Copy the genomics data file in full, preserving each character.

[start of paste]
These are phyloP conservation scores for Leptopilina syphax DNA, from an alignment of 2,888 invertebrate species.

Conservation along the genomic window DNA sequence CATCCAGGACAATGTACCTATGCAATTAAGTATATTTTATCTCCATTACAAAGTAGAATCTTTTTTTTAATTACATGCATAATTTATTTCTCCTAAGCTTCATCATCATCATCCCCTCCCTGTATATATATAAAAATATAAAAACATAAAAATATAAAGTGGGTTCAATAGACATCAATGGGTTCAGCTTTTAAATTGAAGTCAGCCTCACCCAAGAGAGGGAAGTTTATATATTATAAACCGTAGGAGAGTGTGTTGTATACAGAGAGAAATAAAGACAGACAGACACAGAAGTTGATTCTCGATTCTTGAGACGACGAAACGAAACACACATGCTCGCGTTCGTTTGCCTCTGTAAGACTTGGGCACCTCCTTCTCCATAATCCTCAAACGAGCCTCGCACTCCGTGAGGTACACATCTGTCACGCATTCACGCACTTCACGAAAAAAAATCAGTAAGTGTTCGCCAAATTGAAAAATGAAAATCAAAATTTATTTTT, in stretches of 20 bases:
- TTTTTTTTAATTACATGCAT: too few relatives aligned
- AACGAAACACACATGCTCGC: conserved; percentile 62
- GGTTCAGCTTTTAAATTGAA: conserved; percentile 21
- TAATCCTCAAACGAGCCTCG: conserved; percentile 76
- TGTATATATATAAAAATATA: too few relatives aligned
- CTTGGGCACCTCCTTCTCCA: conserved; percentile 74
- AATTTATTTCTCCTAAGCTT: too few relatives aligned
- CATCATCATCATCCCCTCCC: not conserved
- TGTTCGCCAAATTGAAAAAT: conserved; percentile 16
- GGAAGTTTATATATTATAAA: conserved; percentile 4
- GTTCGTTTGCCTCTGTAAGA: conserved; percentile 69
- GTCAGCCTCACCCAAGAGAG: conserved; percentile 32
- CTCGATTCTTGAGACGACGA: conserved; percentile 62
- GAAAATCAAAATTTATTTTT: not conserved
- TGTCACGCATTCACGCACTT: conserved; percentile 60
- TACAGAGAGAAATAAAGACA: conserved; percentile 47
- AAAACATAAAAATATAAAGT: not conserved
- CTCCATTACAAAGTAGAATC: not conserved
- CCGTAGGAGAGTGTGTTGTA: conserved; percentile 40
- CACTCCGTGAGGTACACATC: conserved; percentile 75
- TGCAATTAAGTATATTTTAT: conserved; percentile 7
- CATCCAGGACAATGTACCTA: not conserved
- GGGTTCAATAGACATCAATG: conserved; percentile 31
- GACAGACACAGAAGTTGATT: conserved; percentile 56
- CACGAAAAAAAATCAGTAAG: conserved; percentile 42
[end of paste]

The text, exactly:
These are phyloP conservation scores for Leptopilina syphax DNA, from an alignment of 2,888 invertebrate species.

Conservation along the genomic window DNA sequence CATCCAGGACAATGTACCTATGCAATTAAGTATATTTTATCTCCATTACAAAGTAGAATCTTTTTTTTAATTACATGCATAATTTATTTCTCCTAAGCTTCATCATCATCATCCCCTCCCTGTATATATATAAAAATATAAAAACATAAAAATATAAAGTGGGTTCAATAGACATCAATGGGTTCAGCTTTTAAATTGAAGTCAGCCTCACCCAAGAGAGGGAAGTTTATATATTATAAACCGTAGGAGAGTGTGTTGTATACAGAGAGAAATAAAGACAGACAGACACAGAAGTTGATTCTCGATTCTTGAGACGACGAAACGAAACACACATGCTCGCGTTCGTTTGCCTCTGTAAGACTTGGGCACCTCCTTCTCCATAATCCTCAAACGAGCCTCGCACTCCGTGAGGTACACATCTGTCACGCATTCACGCACTTCACGAAAAAAAATCAGTAAGTGTTCGCCAAATTGAAAAATGAAAATCAAAATTTATTTTT, in stretches of 20 bases:
- TTTTTTTTAATTACATGCAT: too few relatives aligned
- AACGAAACACACATGCTCGC: conserved; percentile 62
- GGTTCAGCTTTTAAATTGAA: conserved; percentile 21
- TAATCCTCAAACGAGCCTCG: conserved; percentile 76
- TGTATATATATAAAAATATA: too few relatives aligned
- CTTGGGCACCTCCTTCTCCA: conserved; percentile 74
- AATTTATTTCTCCTAAGCTT: too few relatives aligned
- CATCATCATCATCCCCTCCC: not conserved
- TGTTCGCCAAATTGAAAAAT: conserved; percentile 16
- GGAAGTTTATATATTATAAA: conserved; percentile 4
- GTTCGTTTGCCTCTGTAAGA: conserved; percentile 69
- GTCAGCCTCACCCAAGAGAG: conserved; percentile 32
- CTCGATTCTTGAGACGACGA: conserved; percentile 62
- GAAAATCAAAATTTATTTTT: not conserved
- TGTCACGCATTCACGCACTT: conserved; percentile 60
- TACAGAGAGAAATAAAGACA: conserved; percentile 47
- AAAACATAAAAATATAAAGT: not conserved
- CTCCATTACAAAGTAGAATC: not conserved
- CCGTAGGAGAGTGTGTTGTA: conserved; percentile 40
- CACTCCGTGAGGTACACATC: conserved; percentile 75
- TGCAATTAAGTATATTTTAT: conserved; percentile 7
- CATCCAGGACAATGTACCTA: not conserved
- GGGTTCAATAGACATCAATG: conserved; percentile 31
- GACAGACACAGAAGTTGATT: conserved; percentile 56
- CACGAAAAAAAATCAGTAAG: conserved; percentile 42